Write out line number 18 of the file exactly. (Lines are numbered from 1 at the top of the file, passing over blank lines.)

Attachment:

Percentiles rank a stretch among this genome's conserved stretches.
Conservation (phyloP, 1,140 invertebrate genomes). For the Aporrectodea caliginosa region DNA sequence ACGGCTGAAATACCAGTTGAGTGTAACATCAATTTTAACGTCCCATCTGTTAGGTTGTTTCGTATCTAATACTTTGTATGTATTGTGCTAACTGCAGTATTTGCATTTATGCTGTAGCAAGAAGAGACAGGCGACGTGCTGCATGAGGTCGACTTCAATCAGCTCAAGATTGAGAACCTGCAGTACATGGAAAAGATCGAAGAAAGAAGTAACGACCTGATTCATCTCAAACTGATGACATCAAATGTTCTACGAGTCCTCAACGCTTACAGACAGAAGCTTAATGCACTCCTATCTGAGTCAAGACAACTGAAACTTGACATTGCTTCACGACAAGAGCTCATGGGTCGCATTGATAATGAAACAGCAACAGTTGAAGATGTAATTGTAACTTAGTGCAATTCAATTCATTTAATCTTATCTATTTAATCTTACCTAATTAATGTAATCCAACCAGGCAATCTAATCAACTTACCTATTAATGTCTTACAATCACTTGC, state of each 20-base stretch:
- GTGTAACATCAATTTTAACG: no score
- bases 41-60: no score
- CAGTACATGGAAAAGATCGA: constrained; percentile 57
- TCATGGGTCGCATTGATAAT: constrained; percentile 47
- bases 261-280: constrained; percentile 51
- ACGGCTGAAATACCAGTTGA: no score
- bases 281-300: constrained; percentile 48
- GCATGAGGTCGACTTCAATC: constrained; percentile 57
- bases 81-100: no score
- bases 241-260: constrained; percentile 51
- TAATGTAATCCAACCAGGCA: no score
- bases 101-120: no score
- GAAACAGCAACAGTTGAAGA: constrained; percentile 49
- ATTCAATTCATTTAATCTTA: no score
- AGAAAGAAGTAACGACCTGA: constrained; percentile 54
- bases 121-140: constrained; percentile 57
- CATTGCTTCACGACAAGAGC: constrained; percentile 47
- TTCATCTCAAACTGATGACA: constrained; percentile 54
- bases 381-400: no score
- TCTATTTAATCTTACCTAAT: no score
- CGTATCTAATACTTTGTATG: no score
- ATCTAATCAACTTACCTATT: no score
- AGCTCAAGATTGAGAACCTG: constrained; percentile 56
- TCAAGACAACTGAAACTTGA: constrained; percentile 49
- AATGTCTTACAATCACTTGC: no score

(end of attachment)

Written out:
- bases 121-140: constrained; percentile 57